Bloomberg Tax
Dec. 15, 2020, 8:01 AM

The U.K. Stamp Duty Holiday—Act Sooner Rather Than Later

Alpa  Bhakta
Alpa Bhakta
Butterfield Mortgages Limited

One cannot help but be impressed by the performance of England’s property market in recent months. While other sectors of the nation’s economy are attempting to overcome the vast disruption caused by Covid-19, government-backed incentives have triggered a wave of investment into bricks and mortar.

This inflow of domestic and foreign capital can be attributed in no small part to the Stamp Duty Land Tax (SDLT) holiday. Since July 8, 2020, all property transactions taking place in England and Northern Ireland have been made exempt from paying the tax on the first 500,000 pounds ($675,000) of a purchase. Under the direction of Chancellor Rishi Sunak, the tax relief aims to stimulate residential transactions and house price growth; two important indicators of economic growth and productivity.

So far, the tax holiday has had the impact the government was hoping for: Nationwide’s House Price Index revealed annual house price growth rose to 6.5% in November, the highest level recorded since January 2015. On top of this, U.K. Property Transactions Statistics showed that between August 2020 and September 2020, the total number of residential transactions in the U.K. increased on a seasonally adjusted basis by 21.3%.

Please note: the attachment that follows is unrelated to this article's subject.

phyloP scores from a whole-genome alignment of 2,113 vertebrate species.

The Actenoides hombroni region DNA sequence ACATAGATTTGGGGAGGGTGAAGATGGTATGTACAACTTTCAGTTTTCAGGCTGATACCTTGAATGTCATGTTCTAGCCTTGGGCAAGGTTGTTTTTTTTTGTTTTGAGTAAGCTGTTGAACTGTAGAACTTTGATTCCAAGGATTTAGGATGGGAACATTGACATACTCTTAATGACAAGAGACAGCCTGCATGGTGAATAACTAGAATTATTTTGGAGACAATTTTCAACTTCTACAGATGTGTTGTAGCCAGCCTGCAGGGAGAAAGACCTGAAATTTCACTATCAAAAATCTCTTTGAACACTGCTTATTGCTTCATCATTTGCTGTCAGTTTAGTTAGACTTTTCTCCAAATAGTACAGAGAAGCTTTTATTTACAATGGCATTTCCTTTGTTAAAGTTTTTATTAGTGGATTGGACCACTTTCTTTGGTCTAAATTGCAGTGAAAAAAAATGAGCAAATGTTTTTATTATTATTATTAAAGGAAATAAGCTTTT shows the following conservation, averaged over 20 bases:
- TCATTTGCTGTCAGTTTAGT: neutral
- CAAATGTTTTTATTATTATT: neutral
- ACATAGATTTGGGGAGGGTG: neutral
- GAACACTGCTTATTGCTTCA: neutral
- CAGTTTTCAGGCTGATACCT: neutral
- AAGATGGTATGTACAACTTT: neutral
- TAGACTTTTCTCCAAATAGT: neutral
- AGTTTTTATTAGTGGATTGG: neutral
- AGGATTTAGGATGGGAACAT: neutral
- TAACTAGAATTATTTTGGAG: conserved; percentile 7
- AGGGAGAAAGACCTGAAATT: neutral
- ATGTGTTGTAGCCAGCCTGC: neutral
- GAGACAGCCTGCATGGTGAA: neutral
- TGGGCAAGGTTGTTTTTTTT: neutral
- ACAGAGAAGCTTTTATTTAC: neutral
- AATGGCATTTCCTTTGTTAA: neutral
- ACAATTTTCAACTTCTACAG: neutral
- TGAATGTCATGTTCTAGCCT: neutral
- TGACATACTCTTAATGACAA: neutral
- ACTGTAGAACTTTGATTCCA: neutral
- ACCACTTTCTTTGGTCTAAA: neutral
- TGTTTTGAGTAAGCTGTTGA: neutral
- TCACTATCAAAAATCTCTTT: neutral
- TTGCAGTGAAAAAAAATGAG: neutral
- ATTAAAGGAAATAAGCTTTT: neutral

Importantly, the rising demand for property is being seen at all levels of the market. Prime central London (PCL) property often provides useful insight into the sentiment of wealthy individuals and international buyers towards the long-term prospects of U.K. real estate. According to a report from Knight Frank, a total of 1.13 billion pounds was spent on super prime property in the capital from January to August this year. This is 16% higher than the same period last year, demonstrating keen buyer appetite for properties valued over 10 million pounds.

This is all positive news for a sector that had lost significant momentum when the pandemic led to the first nationwide lockdown in March 2020. Indeed, for more than three months, buying, selling or moving property was almost impossible.

Foreign Investment

The SDLT holiday—and, importantly, the fact it is applicable to all buyers, including nonresidents—has been vital to the property market’s performance in the second half of the year.

Looking once more to the prime property market, foreign investment plays an important role. Nonresident buyers accounted for 55% of all PCL homes sold in the second half of 2019. The government has clearly recognized that any attempt to stimulate property investment in the capital needs to also include international buyers.

There are significant opportunities available for international buyers to take advantage of. However, it is important for such buyers to act sooner rather than later should they wish to make use of the SDLT holiday before it ends. They must also keep in mind that an additional 2% SDLT surcharge will come into force from April 2021, which will increase the amount of tax they are liable to pay.

How Will the SDLT Holiday End?

The SDLT holiday is currently due to end on March 31, 2021. While the government has not indicated that it will be extending the holiday beyond the current deadline, there have been fresh calls for either the deadline to be pushed back or for the holiday to be slowly phased out.

There are three reasons that people across the property market are calling for an extension to the holiday.